It has never been more important to know how to handle and transport chemical products. Indeed, throughout the years we have seen a significant number of incidents involving such products. Moreover, given the fact that commercial exchanges tend to become more international every year, we are more likely to receive merchandise coming from abroad, which makes it compulsory for all service providers to be familiar with the safety measures related to the handling of chemical products.
To go even further, even if you are a small company that is not planning on exporting your products, you still have to be aware of certain things in order to be able to avoid or minimize the risks of accidents within your own four walls.
It is important to keep in mind that this article is not an exhaustive list of the different steps you should follow when it comes to handling your chemical products. By writing this article, our main goal is to raise awareness about the different factors companies have to take into consideration when handling, storing or transporting their chemical products. We are going to share a few tips with you that we hope will lead you in the right direction.
1. Types of chemicals
The first and certainly most important thing to do is establish the class of your product. Dangerous goods are divided into nine classes: explosives, gases, flammable liquids, flammable solids, oxidizing agents and organic peroxides, toxic and infectious substances, radioactive substances, corrosive substances, and miscellaneous. Clearly, you do not want to store an explosive product near a flammable solid, because the reaction that could occur if these two chemicals were to come into contact could be highly dangerous. It is therefore important to keep these specifications in mind when you organize your stocks in the warehouse. This will allow you to prevent major accidents from happening. Additionally, organizing your storage by chemical class could help you more quickly get your bearings around your stock and your facility since you will know where each type of product is stored.
2. Storing requirements
There are however, other elements to take into consideration. Indeed, not all products can be stored in the same conditions. Some products have to be stored at a low temperature, some have to be kept in a ventilated place, in a dry container or away from combustible material, while some even have to be kept wet. All these requirements have to be met in order for the personnel of the company to work in good and safe conditions. Thankfully, the European Union uses what is called Risk and Safety Statements . These guidelines state the risks and the safety measures related to the use and the handling of a given chemical. Typically, it will appear on the label on the product. As a consequence, make sure you check it out before storing the good.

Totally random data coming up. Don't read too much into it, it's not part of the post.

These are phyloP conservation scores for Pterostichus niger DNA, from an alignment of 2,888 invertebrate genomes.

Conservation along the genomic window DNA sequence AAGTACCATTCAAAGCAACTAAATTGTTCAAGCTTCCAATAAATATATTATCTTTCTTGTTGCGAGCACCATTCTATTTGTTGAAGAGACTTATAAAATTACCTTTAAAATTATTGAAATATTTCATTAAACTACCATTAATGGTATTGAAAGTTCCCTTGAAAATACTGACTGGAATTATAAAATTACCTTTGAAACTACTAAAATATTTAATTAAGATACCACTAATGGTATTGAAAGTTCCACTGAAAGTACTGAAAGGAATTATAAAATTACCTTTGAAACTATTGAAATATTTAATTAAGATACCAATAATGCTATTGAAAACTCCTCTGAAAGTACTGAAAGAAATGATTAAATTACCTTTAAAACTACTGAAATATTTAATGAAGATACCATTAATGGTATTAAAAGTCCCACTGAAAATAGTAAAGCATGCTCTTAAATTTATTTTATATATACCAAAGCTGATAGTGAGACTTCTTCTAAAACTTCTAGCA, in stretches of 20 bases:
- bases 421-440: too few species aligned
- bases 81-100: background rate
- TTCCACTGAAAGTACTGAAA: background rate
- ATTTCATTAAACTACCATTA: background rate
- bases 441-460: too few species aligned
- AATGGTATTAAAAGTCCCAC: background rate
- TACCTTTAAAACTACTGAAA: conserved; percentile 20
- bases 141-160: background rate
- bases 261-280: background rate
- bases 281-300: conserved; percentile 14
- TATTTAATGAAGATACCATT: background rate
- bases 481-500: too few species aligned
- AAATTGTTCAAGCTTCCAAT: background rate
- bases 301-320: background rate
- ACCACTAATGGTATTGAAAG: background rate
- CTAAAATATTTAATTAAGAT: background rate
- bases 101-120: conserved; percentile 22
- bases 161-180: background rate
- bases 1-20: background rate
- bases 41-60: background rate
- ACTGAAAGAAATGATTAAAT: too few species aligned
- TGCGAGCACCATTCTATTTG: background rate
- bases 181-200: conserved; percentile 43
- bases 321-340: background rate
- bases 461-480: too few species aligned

This leads us to another important aspect that requires thorough consideration: Every single product should be properly labelled. The labels should display all the relevant information related to the chemical such as its name, the risks and the safety measures linked to it, as well as the manufacturer’s name and contact details. Checking from time to time that the labels are still legible is also a good idea.
Once you have carried out these preliminary procedures, you will be able to actually start storing these products. Keeping a clear inventory of those you own in your warehouse is imperative in order to maximize your performance. Not only will you save time when looking for certain chemicals, but you will also keep track of the inputs and outputs, which will make the management of your products easier.
5. Safety measures
Following these steps will not do you much good if you and the employees working in the facility do not know the safety measures by heart, or how to react in case of emergency. Making sure everybody has a clear understanding of the rules to follow is important. Providing them with the proper PPE (personal protective equipment) will also enable the personnel to work and handle the chemicals safely.
These are a few tips that we think every company dealing with chemicals should be aware of. However, remember, they do not replace an expert assessment. Moreover, if you know for a fact that your facility or warehouse does not meet the requirements mentioned above, we recommend you hire the services of a specialized company.
What other tips do you have that can ensure the safe storage of chemicals along the supply chain?
Guest Blogger – Carla Sanz
Carla Sanz has several years of experience in the digital marketing, community management and journalism sectors. She is currently working for the communication team at Barnastock , a Spanish company dealing with the storage and transportation of chemicals products.
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